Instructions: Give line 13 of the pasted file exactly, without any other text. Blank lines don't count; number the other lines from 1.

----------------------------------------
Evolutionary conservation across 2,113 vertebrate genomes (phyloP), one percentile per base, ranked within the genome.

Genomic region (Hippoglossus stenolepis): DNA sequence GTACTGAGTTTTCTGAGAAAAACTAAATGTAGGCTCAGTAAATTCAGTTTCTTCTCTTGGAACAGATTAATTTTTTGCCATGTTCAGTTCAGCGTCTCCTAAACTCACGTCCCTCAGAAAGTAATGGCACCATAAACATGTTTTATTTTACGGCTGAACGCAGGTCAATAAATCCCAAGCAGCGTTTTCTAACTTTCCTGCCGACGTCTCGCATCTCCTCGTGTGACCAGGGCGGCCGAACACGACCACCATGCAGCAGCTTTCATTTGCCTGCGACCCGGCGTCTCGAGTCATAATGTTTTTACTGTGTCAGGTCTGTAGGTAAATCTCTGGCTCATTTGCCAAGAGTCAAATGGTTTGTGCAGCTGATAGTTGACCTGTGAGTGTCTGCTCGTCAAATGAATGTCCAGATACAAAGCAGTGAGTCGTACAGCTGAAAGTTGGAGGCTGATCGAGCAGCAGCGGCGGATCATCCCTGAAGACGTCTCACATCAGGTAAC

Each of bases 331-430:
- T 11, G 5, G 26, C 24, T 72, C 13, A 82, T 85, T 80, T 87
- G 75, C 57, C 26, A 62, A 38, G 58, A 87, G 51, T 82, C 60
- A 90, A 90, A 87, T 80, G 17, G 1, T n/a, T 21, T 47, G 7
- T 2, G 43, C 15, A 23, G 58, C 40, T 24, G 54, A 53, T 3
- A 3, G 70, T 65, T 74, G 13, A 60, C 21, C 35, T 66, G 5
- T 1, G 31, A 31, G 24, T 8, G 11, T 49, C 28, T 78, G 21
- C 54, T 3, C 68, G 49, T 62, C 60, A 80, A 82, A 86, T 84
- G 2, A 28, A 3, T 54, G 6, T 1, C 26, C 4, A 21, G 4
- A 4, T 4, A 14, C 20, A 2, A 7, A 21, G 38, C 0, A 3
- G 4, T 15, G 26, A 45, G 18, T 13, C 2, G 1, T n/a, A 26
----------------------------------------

- G 4, T 15, G 26, A 45, G 18, T 13, C 2, G 1, T n/a, A 26